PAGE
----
She also started having problems regulating her temperature. This may sound weird, but I had to send different changes of clothes because she would call crying because she was too hot and needed shorts and t-shirt. She had always been my easiest kid in terms of clothing. Then she started asking not to take it, that it made her feel yucky and weird. Sweaty, but cold at the same time.

Sooo.. We stopped it altogether a few days before school ended and just faced the consequences ( as in the teacher didn't even want her there if she didn't finish all her work).
She has been without the Vyvanse all summer and she is back to my sweet girl again. I love her this way and I'm not sure what our plan will be for the fall. Most likely start her off with no meds as we haved enrolled her in a different school that will be more her style of learning and allows free movement during lessons & less pen/paper work, more attention. Our Dr. offered a different med. (biphentin)for her so that is an option as well if she still has trouble focussing at the new setting.

Sorry I don't have any advice other than to say that more Vyvanse was not the answer for my daughter. My only advise would be to NOT think of yourself as being defiant. Think of yourself as being an advocate for your child. You are the one who knows her best, loves her most, cares for her future and has to live with seeing her in distress. If you feel that that the lower dose is best then go with your instincts. I know lots of people here talk about ir boosters for short periods in the afternoon. At her age I can see that you'd not want to be giving too many things, but if she needs something to get through activities in thew PM, then maybe that would work.
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Old 07-27-12, 02:05 PM
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Re: Emotional Weepy 7 yo

Has the neurologist ruled out a seizure disorder? The staring off and not responding to her name in an inconsistent manner makes me wonder.

Vyvanse is advertised to last 12-14 hours. Find me anyone who actually gets that mileage out of one dose! A higher dose won't be of any help. You could argue for an afternoon booster to get her through the day and mitigate the rebound, but does she really need that if she's doing well at a lower dose?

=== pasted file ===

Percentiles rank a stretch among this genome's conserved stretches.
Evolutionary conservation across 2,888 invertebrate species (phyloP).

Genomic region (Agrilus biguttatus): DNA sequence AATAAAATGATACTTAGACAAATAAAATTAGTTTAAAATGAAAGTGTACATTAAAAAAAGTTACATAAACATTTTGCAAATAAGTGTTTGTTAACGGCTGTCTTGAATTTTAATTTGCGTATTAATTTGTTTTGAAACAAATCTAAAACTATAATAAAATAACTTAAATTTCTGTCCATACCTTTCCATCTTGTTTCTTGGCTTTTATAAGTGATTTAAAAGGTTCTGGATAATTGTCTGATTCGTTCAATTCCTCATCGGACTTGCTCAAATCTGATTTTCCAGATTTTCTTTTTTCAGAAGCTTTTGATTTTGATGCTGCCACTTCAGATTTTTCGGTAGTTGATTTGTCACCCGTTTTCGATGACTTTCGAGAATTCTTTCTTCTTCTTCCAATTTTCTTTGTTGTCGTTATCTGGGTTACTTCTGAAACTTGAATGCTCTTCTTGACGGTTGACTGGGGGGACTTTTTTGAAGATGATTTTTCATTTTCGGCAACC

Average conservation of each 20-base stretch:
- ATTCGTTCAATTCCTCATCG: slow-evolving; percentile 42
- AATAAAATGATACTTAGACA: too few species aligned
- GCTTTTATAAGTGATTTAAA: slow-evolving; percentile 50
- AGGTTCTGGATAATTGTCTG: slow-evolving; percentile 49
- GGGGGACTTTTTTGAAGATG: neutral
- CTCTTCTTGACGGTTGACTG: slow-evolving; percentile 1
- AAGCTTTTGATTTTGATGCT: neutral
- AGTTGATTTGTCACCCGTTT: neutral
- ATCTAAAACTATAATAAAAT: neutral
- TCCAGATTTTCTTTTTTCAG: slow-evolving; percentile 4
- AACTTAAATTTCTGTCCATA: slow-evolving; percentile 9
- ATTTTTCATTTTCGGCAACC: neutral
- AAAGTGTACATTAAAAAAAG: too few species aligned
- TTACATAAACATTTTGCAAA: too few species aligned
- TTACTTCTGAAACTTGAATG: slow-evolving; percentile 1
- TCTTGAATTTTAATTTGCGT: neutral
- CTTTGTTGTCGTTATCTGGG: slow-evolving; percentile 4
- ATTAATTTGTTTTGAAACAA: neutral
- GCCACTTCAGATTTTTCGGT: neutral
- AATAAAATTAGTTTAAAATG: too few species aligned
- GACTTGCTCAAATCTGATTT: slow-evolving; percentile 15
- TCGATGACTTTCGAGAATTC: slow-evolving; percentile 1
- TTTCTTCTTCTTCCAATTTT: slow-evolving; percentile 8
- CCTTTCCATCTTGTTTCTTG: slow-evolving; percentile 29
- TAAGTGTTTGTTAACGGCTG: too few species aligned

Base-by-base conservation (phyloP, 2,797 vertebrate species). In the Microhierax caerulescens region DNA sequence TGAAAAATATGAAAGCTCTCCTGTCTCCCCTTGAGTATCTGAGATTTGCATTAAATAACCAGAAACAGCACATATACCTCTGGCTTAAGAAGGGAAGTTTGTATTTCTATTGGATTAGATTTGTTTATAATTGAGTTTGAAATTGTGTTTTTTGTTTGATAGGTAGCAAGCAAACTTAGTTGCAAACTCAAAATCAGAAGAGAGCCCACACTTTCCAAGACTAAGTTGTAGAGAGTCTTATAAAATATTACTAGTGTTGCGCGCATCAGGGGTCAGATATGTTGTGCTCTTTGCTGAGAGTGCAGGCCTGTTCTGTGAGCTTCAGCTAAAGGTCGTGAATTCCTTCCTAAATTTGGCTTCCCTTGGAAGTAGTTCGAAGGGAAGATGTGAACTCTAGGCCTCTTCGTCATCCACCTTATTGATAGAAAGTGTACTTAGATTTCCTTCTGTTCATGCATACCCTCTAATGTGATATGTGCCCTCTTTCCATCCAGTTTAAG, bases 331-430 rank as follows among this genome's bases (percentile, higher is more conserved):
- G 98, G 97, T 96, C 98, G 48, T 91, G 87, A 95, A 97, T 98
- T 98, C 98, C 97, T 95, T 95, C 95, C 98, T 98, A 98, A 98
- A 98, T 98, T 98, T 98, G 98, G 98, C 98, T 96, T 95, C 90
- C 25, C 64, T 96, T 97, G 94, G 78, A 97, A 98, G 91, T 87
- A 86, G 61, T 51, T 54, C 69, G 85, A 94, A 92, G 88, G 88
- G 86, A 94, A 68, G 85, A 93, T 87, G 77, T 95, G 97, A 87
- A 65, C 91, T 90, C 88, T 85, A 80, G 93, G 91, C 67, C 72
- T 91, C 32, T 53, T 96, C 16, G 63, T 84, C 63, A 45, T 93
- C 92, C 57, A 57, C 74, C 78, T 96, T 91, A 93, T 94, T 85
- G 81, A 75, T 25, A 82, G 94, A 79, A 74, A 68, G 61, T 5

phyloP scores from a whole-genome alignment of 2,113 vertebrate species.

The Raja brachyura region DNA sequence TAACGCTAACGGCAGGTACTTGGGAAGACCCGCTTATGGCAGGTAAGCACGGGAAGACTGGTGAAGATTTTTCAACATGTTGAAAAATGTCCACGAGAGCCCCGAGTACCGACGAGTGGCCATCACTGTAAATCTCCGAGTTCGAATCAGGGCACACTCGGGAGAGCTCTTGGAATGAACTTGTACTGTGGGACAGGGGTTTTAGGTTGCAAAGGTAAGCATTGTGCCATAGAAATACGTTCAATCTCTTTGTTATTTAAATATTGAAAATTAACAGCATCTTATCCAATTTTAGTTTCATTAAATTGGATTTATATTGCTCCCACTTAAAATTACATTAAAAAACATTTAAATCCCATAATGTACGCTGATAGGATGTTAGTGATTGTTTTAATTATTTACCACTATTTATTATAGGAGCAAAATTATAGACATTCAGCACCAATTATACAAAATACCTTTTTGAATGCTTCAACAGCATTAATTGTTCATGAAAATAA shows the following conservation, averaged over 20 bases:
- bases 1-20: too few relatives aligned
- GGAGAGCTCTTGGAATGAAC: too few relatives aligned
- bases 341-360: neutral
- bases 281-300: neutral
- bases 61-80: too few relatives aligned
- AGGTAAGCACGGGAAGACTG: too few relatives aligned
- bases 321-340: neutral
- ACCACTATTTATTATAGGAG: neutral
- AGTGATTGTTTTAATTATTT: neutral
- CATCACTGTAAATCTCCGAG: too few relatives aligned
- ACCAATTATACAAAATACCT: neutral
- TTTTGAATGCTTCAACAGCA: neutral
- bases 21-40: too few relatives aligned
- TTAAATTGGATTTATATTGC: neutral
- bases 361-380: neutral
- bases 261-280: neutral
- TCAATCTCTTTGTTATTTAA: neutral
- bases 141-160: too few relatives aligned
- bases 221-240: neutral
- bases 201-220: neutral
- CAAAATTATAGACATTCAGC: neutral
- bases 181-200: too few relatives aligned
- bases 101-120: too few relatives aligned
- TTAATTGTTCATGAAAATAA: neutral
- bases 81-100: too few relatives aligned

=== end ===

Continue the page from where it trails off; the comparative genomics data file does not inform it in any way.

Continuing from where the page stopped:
Look, these are doctors, they're not God. You don't own them blind obeisance. Your first responsibility is to your child.
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Old 07-27-12, 02:37 PM
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Re: Emotional Weepy 7 yo

My pdoc said that Vyvanse can make some people more emotional (I am paraphrasing) but that was usually a problem with people who were more emotional to start with. My sister was getting a little more emotional- but it was hard to tell the cause as she is at an age where girls are that way (14). She is off medication for the summer (and is her usual laid back self) and I don't know what the school year plan is. Her doctor consisdered changing her to Concerta.

Maybe a change to another stimulant?
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Old 07-27-12, 04:34 PM
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Re: Emotional Weepy 7 yo

Crud. Just wrote a bunch of stuff and it erased itself. Blast you, computer!

Longish post short, I guess I am looking for reassurance that I am not going to make her suffer by telling the truth and ticking off her doc. "Difficult Mom" written on her medical chart kind of thing. We don't have many pediatric neurologists in the area and no others in my town, so I don't want to arbitrarily tick him off by telling him more than he needs to know.

I am paranoid about stimulants. Pharmacists in my town have made me feel like I am looking to get "high" just by taking this medicine. I don't want to put black marks on my daughters chart if I don't have to.
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Old 07-27-12, 05:15 PM
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Re: Emotional Weepy 7 yo

Do you respect the guy? I respect my son's doctors, they're the medical experts, but I'm the expert on my kid. How are they supposed to render the best care if I can't tell them what's going on with DS in a matter-of-fact, non-confrontational way?

I'm not really sure what to say. I can't believe anyone would think poorly of you for wanting to give your child less medication. You aren't displaying drug seeking behaviors. I don't think anyone is going to blacklist you or your child. If you think this doctor is prickly or needs his ego stroked then do what you have to do to get the care your daughter deserves.

Yeah, I had a pharmacist give me the stink eye when I used her pharmacy to fill a prescription for meds that my usual pharmacy was out of. Maybe I'm just old and don't care anymore, but I'm not doing anything wrong and I had no problem staring her judgemental a@@ down as she handed me my DS's meds. It was a case of mind over matter--if you don't mind, it doesn't matter.